- Per unit pricing In Australia, by law, every item on supermarket shelves has to have a ‘per unit’ price. In the examples I gave above, with the salt, cocoa, and cling film; the price per unit is included in the listing. This is a very handy tool to work out if what you’re buying is actually a good deal or not. A very common practice for supermarkets is to charge more per unit for smaller sizes of the same item. A classic example is nappies (disposable diapers, for those not familiar with Australian slang):
When bought in the smaller pack, each nappy costs $0.64. But if you pay the extra $19, you get each nappy for $0.52. It seems weird, but spending a little bit more can actually SAVE you money!
- Quick sale items
Most supermarkets, desperate to make money where they can, will reduce items that are near their best before date. Things like meats, and bakery goods can be bought and frozen, and will keep in the freezer for up to 3 months.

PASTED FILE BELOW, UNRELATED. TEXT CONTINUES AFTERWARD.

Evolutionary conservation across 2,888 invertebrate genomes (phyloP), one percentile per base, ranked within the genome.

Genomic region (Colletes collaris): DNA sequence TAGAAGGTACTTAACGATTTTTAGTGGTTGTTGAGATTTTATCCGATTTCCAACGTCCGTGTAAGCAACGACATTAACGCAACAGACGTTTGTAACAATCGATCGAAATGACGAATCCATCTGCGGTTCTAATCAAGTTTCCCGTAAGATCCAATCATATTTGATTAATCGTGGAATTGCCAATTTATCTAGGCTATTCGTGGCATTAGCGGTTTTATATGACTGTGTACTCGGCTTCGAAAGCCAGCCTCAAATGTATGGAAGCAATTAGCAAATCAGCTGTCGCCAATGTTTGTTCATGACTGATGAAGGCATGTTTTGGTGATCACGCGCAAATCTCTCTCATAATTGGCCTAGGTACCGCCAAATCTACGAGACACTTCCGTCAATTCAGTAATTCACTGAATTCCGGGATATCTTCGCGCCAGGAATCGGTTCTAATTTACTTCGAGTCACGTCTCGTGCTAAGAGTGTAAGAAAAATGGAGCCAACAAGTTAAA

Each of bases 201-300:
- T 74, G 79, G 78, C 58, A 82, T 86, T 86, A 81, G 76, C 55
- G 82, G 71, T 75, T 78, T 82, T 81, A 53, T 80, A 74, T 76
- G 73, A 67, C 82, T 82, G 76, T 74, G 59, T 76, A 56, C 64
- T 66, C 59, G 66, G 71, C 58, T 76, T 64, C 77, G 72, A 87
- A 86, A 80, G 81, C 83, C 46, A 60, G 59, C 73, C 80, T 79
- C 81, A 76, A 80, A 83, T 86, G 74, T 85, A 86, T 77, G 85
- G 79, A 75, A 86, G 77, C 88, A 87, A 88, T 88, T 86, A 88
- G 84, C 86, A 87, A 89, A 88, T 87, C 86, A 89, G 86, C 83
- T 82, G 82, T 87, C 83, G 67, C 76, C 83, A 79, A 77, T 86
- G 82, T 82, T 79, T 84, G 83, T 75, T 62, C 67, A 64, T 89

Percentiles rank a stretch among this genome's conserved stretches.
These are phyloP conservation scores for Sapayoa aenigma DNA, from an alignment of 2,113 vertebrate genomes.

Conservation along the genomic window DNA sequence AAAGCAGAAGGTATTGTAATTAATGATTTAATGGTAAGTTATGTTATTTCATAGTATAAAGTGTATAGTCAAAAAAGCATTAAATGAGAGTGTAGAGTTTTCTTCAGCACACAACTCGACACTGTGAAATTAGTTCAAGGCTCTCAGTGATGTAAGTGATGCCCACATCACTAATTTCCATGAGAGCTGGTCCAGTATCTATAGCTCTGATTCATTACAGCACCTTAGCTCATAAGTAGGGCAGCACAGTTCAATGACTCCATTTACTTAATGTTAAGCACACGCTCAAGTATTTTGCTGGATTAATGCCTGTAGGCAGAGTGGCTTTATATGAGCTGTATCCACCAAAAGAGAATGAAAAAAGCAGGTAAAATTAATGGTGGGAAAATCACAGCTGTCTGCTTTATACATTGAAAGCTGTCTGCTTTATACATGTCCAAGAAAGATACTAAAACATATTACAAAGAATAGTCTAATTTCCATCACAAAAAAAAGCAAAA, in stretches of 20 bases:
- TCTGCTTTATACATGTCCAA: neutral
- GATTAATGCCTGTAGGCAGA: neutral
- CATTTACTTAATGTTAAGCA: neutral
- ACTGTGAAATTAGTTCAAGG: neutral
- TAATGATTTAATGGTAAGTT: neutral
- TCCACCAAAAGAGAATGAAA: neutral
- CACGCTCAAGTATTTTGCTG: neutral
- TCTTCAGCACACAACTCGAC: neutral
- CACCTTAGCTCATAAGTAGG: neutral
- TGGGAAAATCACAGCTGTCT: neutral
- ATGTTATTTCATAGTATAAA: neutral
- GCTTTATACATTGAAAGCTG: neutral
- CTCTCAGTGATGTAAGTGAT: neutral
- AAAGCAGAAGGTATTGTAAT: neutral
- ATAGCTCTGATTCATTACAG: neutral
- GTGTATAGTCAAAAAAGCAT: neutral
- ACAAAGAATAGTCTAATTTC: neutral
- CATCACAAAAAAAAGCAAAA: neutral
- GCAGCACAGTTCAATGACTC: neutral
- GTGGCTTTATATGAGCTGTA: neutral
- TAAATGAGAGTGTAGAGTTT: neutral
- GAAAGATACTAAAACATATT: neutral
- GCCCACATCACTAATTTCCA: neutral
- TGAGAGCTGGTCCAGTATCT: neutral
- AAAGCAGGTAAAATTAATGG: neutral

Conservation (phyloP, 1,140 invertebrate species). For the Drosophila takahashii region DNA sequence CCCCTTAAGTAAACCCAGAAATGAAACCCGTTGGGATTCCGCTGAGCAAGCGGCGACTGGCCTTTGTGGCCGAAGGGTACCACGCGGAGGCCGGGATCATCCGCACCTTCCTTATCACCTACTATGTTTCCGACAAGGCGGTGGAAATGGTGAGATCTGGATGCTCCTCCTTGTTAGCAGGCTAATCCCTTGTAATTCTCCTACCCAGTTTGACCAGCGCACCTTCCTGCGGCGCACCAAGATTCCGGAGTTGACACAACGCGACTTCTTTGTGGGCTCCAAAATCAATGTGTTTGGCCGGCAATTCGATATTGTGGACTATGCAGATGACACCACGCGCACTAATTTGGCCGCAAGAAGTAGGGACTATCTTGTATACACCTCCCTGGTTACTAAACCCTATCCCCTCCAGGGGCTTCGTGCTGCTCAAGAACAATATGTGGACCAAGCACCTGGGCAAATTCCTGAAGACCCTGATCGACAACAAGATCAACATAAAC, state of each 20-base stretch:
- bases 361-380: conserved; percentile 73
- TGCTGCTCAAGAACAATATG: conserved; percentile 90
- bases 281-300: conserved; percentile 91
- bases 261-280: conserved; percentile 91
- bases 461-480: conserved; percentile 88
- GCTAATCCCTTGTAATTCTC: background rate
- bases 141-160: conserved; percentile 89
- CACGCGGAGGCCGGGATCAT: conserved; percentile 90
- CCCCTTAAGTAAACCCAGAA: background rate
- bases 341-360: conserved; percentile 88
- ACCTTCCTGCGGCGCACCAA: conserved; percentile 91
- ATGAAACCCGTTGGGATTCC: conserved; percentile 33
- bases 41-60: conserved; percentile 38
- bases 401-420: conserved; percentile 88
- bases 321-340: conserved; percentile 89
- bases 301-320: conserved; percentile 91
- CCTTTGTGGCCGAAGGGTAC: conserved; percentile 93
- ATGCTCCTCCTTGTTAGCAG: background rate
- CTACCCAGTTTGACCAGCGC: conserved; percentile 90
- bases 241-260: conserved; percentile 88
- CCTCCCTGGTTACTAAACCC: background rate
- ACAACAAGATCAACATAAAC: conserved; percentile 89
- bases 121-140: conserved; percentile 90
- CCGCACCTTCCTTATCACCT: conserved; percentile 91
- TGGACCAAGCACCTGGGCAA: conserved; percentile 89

- Never shop while hungry!
This one is an oldie but a goodie. It really works. If you’re hungry while grocery shopping, a 2013 study has found, you are more likely to impulse buy higher calorie, junkier foods. Eat before you shop (even having a small latte can help satiate hunger), and stick to your list to stop unnecessary spending.
- (Bonus tip) Take your own bags
More and more stores are doing away with disposable, lightweight plastic bags, as they are bad for the environment; so stores are replacing them with heavy-duty, re-useable plastic or canvas bags. They generally charge for these bags, from 10-15 cents (for plastic) to $1-$2 (for canvas). They are designed to be reused, so re-use them! While 10 cents per bag may not seem like much, over time it adds up!
Hopefully you can save some money with these tips. I put each one of these into practice every time I enter a supermarket. Its become second nature to me, and hopefully it will be second nature for you too!
*Please note that these tips are designed to be used as a guide only. Instances provided are an example of grocery shopping here in Tasmania, and may not be reflective of shopping experiences in other states and countries. No money was paid for this post, and any indication of preference to any particular brands is purely unintentional. Example products given are indicative of general products one might purchase in everyday shopping.